Parenting Styles and Proven Tools for Dealing with Child Misbehavior
This is the third in a four part series on effective parenting skills. The text of this article has been condensed for the purposes of this blog.
Be equipped : Using the “Three P’s” – Patience, Persistence, and Perseverance
Parents can use a range of effective techniques to disengage from power struggles and deflate conflicts with their children. Natural and logical consequences work; they save parents’ energy, prevent frustration and power struggles with children, and effectively teach proper behaviors with the potential to develop as life skills. This kind of parenting calls for the all-weather-proofed equipment of patience, persistence, and perseverance (PPP). Otherwise, parent and child end up in conflict and engaged in a power struggle.
6. How to recognize what your child’s misbehavior communicates and what you can do about it.
Learning to understand your child’s behaviors with their underlying goals will empower you to practice positive and effective discipline, facilitating a healthier developmental atmosphere and environment. If you think about your child’s behavior as oriented toward the goal of achieving significance and belonging in his life, it will help you identify the pattern of that behavior and help him achieve that goal in a positive way.
Identify misbehavior in your children and correct it in an effective and positive way, while at the same time developing socioemotional and behavioral skills. Parents should have a good understanding about themselves and how they tend to achieve significance in their daily lives as that is most likely reflected in their parenting style.
A. What you can do if your child’s underlying goal to achieve significance is through engaging in constant seeking and gaining of attention.
If you find that your child throws a temper tantrum, gets into a fight with a sibling or a peer, or sets the stove on fire whenever you answer a phone or tend to other demands, the message is, “notice me and/or my abilities and consider them seriously.” The goal is not just to get attention, but also to gain special treatment. Otherwise, the child finds it difficult to believe that she is important or significant for who she is. You may be contributing to this mistaken belief if you feel guilty when the child is bored or unhappy, and do not allow the child to find resources and develop skills to deal with her disappointment on her own.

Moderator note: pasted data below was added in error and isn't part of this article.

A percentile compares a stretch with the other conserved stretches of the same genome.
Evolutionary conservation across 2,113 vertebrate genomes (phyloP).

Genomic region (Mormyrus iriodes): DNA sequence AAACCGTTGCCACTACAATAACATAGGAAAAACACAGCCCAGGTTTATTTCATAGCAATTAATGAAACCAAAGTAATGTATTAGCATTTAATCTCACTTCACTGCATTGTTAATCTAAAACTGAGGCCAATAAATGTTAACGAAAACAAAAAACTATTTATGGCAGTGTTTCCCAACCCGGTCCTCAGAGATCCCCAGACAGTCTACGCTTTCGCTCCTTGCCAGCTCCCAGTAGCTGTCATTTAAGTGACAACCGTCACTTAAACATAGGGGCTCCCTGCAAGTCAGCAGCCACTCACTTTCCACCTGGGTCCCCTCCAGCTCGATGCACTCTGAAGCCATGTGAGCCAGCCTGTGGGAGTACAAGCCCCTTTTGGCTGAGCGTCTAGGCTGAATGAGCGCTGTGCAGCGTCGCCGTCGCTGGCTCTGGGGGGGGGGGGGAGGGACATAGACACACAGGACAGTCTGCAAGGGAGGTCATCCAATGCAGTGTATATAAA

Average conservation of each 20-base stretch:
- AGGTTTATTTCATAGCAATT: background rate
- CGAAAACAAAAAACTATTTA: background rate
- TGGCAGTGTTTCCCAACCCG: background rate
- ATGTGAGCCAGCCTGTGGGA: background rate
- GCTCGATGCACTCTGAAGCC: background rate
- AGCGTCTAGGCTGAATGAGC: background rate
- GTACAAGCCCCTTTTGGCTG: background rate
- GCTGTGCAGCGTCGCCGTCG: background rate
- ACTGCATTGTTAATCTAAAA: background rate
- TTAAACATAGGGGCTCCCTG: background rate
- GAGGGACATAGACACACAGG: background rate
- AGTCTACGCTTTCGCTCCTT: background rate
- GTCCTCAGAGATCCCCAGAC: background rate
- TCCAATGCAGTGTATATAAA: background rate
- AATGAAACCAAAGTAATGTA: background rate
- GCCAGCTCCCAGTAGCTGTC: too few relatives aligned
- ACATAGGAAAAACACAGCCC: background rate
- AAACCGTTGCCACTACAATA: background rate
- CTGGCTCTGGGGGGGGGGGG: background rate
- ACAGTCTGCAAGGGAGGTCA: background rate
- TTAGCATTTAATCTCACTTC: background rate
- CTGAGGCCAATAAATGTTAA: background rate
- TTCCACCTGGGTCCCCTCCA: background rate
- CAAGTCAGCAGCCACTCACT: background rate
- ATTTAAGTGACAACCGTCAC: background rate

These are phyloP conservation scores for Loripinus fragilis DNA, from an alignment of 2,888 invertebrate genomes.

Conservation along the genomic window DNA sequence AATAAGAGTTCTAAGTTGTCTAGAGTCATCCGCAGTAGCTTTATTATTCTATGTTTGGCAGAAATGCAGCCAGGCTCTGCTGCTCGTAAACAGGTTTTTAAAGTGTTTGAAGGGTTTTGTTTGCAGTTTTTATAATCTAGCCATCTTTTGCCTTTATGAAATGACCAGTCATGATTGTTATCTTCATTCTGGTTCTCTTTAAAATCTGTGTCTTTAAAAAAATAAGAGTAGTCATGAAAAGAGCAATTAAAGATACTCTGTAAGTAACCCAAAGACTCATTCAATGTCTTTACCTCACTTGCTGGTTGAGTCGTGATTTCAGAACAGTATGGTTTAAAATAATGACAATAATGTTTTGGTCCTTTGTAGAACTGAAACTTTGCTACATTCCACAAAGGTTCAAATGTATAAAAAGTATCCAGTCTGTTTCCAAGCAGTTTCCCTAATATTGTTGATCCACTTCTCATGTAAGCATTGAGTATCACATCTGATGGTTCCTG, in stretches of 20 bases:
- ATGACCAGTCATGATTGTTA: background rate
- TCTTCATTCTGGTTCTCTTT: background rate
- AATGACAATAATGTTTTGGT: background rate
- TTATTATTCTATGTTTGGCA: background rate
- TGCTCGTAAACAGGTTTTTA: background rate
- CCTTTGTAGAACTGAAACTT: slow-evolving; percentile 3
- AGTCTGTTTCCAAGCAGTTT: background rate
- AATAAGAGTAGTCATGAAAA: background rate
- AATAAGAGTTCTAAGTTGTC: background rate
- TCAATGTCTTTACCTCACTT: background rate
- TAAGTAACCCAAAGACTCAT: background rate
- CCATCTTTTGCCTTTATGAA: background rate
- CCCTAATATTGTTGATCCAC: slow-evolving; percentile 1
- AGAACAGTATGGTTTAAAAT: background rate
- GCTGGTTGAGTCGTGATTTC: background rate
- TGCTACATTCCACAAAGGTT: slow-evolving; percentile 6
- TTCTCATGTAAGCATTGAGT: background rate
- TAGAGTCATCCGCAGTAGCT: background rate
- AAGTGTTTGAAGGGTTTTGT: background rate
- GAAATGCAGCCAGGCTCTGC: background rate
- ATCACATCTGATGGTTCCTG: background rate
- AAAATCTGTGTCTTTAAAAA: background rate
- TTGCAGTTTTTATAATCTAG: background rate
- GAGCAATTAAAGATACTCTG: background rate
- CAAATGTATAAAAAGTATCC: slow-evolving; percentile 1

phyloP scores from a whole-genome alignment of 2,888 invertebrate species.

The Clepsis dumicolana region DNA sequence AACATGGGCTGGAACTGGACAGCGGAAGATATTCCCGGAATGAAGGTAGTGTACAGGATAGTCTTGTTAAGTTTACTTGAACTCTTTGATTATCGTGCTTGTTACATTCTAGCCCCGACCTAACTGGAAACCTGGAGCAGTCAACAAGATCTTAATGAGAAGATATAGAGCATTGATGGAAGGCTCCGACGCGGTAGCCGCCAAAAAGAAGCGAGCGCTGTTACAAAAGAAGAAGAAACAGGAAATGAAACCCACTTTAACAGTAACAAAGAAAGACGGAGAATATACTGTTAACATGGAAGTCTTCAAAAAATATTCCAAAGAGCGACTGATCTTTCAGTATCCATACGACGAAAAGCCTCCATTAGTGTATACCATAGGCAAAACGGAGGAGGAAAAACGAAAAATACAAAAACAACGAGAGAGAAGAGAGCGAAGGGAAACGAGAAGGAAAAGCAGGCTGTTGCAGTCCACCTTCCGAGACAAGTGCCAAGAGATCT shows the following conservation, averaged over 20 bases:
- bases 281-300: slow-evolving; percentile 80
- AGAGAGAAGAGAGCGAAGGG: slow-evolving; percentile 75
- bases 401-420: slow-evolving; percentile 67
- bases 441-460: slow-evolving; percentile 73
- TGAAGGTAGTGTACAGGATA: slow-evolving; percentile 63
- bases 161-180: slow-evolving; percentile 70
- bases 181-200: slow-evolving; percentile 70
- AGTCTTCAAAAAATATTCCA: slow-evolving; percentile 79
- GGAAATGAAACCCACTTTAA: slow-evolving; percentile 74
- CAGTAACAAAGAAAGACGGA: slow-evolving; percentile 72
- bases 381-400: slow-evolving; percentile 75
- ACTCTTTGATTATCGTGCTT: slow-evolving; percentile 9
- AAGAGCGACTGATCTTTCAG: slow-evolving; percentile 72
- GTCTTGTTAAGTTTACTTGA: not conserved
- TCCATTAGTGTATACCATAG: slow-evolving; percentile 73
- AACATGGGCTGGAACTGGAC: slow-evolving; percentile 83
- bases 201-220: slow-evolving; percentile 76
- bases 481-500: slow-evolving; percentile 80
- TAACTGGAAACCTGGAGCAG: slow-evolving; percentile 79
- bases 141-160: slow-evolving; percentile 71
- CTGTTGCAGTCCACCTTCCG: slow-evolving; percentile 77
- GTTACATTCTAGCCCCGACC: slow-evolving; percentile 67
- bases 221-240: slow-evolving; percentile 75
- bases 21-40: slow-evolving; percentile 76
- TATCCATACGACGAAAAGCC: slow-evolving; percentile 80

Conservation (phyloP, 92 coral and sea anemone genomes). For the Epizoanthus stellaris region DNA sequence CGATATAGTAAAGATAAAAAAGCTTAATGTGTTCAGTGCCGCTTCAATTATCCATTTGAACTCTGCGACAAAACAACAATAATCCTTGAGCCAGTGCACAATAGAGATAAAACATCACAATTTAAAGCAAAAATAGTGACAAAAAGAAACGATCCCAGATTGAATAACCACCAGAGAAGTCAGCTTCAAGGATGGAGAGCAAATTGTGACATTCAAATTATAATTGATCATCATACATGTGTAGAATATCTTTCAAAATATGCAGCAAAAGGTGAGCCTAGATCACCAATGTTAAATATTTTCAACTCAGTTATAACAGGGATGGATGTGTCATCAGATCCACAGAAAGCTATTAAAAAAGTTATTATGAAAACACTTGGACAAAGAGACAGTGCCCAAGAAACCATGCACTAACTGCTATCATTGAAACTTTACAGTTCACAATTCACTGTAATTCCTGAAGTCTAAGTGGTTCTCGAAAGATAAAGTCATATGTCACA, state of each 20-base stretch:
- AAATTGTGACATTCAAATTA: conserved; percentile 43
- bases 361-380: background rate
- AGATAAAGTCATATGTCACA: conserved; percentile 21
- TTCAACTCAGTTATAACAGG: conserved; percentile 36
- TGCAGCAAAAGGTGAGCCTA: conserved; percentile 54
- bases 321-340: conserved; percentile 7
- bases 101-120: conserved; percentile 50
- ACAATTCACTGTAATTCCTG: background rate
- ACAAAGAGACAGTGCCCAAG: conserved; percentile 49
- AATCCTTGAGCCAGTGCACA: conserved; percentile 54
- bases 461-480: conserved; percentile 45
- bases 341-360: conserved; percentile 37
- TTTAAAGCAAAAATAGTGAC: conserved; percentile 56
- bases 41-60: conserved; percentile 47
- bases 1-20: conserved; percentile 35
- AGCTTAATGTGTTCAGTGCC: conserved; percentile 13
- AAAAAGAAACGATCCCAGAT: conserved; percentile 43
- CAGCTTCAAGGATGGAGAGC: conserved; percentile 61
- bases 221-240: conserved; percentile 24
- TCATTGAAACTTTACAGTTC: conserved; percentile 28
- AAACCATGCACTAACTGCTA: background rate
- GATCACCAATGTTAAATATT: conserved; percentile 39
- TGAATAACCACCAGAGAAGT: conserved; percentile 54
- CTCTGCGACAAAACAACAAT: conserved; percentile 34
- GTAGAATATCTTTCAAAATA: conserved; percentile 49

Being pulled toward doing things for the child, constantly reminding him that you are busy, or seeking to persuade or bribe him only confirms that you are dealing with attention-seeking behavior that needs redirection It is helpful to involve the child instead in useful and productive tasks so he feels acknowledged. And, set aside some special time when the child can get undivided attention. This helps the child learn that he is valued even when you or others are busy. Then, the goal of your child’s misbehavior will lose purpose.
B. Your child has the belief that she is able to belong at home or at school only as long as she asserts her power and is able to be a boss in every interaction and circumstance.
Since this is about your child’s need for significance, which she will continue to seek, you set up a power struggle if the child prevails, since the child is determined to achieve importance. Misbehavior will most likely intensify within this dynamic.
A child’s misbehavior is about asking for choices and opportunities, not about a direct challenge. Acknowledge your child’s attitude and offer choices to her. Set routines and limits and follow through. Speak less to avoid unproductive arguing. Act on what was decided before. And, allow your child to contribute to setting reasonable limits. This helps undermine the purpose of the child’s inappropriate desire for power.
A family council can serve as an effective solution in this situation. Here, the child’s opinion about consequences can be considered. Every member of the family can express themselves and discuss challenges facing the group. Meetings serve to negotiate family responsibilities and keep everyone accountable. There is emphasis on what family can do as a team. Such meetings should be set at least weekly and preferably at the same time.
Overall, practice being firm, but kind; provide limited choices; allow children to contribute to limit-setting and consequences; and follow through. Remove yourself from the bosses’ position and leave the routine, limits, or consequences to teach the child.
Dr. Ball works with adults of all ages, adolescents, children, families, and couples from diverse backgrounds and cultures, connecting with, and empowering them, to seek growth, meaning, and fulfillment in their lives.
Dr. Ball received her Doctoral Degree from Adler University in Chicago, Illinois where she obtained additional training in group psychotherapy.
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